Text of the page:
My previous post was about a couple of tools to address the top three pain points in the management of product portfolio according to the Third Product Portfolio Management Benchmark Study by Planview (http://www.planview.com/m1/pd/3rd-product-portfolio-management-benchmark-study-hph).
- Too many projects for available resources,
- Not being able to drive innovation fast enough,
- Decisions that go back and forth, get made late or ineffectively.
In this post, I will address the second pain: Not being able to drive innovation fast enough.
Eric Ries introduces two concepts in The Lean Startup (http://theleanstartup.com):
- Minimum Viable Product (MVP) – a product that is aimed to test fundamental business hypotheses and learn from. It is not (necessarily) a prototype or a beta version of the product.
- Pivoting – making changes to product concept based on results from success or failures of MVPs.
Most organizations go through a linear development cycle, which goes something like:
- Define business model, business goals, requirements, target market, product/service to be offered and its value proposition
- De-risk technology, develop conceptual design, gather market intelligence
- Develop product/service
- Prototype/beta testing
- Transfer to production, crank-up marketing engine, operationalize
- Focus on sales
The problem with this approach is two-fold:
- The product/service is market-ready only after a lengthy cycle. Depending on the complexity of the product/service, the cycle may take anywhere from a few months to a few years.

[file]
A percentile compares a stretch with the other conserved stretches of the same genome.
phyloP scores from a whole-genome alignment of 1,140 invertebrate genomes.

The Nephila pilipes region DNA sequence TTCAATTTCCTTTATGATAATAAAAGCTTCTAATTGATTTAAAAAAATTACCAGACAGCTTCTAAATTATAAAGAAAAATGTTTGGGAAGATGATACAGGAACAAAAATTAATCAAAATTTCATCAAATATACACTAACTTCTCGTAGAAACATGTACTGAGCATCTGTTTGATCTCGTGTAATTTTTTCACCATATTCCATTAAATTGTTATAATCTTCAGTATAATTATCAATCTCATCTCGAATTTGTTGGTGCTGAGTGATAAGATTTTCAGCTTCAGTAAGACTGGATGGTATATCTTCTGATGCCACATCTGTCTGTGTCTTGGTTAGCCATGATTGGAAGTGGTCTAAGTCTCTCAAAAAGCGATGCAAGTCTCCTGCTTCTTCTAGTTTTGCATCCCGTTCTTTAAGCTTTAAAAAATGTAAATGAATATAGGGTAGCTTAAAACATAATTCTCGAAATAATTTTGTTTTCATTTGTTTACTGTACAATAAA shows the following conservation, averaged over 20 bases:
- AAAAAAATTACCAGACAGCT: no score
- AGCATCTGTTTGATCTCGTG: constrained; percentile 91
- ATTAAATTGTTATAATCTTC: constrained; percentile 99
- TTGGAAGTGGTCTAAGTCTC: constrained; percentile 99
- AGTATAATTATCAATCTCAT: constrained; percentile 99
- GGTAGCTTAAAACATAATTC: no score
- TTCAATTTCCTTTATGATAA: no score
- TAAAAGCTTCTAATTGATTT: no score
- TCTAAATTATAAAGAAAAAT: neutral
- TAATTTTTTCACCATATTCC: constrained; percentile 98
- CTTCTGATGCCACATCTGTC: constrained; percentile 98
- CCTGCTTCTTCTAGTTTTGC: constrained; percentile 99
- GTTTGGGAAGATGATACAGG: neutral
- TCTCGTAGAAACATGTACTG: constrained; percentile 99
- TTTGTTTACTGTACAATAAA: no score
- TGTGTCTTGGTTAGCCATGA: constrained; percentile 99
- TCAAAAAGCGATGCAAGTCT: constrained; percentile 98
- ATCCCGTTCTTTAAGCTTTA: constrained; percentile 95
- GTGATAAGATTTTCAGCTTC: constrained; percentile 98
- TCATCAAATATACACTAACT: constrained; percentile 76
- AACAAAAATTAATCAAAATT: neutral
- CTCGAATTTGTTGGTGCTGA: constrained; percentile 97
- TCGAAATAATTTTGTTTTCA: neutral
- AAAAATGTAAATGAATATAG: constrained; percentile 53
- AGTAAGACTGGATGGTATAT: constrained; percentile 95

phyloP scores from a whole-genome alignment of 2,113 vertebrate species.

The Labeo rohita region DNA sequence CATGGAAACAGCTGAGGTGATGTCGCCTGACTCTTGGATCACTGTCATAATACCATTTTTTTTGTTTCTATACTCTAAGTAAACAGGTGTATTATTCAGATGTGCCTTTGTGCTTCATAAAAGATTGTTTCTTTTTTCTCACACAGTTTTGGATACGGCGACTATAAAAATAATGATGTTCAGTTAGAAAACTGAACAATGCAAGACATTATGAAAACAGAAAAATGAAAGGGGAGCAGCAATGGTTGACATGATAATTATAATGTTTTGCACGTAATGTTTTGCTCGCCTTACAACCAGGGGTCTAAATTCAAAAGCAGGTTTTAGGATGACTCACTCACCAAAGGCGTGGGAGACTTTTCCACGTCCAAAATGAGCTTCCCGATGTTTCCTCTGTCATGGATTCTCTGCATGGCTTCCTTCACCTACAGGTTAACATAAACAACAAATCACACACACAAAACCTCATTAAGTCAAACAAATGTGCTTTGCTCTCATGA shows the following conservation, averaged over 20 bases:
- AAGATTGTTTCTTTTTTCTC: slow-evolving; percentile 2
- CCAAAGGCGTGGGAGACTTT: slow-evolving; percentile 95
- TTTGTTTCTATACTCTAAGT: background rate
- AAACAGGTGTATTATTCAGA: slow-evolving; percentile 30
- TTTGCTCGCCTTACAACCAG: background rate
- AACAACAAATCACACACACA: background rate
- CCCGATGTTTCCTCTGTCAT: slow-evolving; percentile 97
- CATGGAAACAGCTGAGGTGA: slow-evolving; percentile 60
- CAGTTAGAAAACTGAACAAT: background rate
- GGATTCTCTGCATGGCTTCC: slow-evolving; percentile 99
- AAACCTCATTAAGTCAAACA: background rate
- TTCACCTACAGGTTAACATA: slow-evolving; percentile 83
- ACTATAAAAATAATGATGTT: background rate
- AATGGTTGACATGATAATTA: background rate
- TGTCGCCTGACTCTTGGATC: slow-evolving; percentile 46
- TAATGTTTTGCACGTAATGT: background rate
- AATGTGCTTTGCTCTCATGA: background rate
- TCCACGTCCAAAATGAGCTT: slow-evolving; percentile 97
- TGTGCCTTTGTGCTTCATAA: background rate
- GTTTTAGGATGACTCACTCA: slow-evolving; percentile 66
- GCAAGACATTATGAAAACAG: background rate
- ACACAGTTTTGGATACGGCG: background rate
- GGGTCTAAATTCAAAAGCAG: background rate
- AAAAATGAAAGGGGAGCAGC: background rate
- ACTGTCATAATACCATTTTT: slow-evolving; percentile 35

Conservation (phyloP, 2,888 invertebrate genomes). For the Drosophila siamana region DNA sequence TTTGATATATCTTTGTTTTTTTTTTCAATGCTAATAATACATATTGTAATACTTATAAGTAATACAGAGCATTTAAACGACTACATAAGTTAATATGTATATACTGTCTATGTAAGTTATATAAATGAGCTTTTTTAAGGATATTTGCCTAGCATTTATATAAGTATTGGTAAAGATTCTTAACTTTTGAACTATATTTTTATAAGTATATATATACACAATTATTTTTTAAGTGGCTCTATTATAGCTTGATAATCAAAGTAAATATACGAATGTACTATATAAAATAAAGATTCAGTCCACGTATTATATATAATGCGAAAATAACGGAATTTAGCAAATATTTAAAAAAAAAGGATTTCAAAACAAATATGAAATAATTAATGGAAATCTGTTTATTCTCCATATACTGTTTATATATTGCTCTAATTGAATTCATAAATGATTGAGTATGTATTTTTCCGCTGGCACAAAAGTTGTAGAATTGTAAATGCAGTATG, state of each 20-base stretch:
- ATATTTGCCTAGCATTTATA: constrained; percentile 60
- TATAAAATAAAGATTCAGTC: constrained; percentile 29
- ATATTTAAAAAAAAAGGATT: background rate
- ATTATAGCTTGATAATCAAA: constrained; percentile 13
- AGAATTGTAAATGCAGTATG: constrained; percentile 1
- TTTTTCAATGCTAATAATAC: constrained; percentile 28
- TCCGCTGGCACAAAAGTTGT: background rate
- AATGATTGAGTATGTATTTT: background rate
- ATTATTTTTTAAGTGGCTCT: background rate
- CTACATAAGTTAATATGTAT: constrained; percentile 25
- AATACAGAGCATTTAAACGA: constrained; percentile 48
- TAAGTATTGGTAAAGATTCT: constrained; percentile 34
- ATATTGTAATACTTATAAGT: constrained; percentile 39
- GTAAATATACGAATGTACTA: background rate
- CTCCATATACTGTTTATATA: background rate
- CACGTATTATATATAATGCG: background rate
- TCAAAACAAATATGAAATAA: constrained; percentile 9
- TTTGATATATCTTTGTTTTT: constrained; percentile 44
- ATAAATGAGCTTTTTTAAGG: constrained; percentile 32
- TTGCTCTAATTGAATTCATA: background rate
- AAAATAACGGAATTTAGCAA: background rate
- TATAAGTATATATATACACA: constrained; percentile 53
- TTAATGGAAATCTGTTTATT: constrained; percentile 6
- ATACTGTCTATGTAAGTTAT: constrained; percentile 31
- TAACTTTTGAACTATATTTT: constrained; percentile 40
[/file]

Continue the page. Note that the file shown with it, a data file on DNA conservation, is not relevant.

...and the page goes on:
- There are few opportunities to experiment with market acceptance and change direction (if necessary)
The importance of multiple cycles to reach the final product is not a new concept. Before Ries, many others made the same argument and gained considerable traction (eg. W. Edwards Deming). However, this appears to be a difficult concept to put into practice. We tend to get lost in the race to the finish line and forget that sometimes a detour is the smarter path to the end-result.
My experience, which is learned the hard way, shows that these MVP-pivot cycles need to be explicitly introduced into development process. Each cycle needs to include a decision point where the hypothesis of the MVP is tested, results analysed and one of the following decisions are made:
- Go – all is well, hypothesis is validated.
- Pivot – hypothesis is not validated but lessons-learned indicate new opportunities.
- No-Go – hypothesis is not validated and we don’t know what else to do.
I welcome your comments on my blog. If you have specific questions, please feel free to contact me at email@example.com.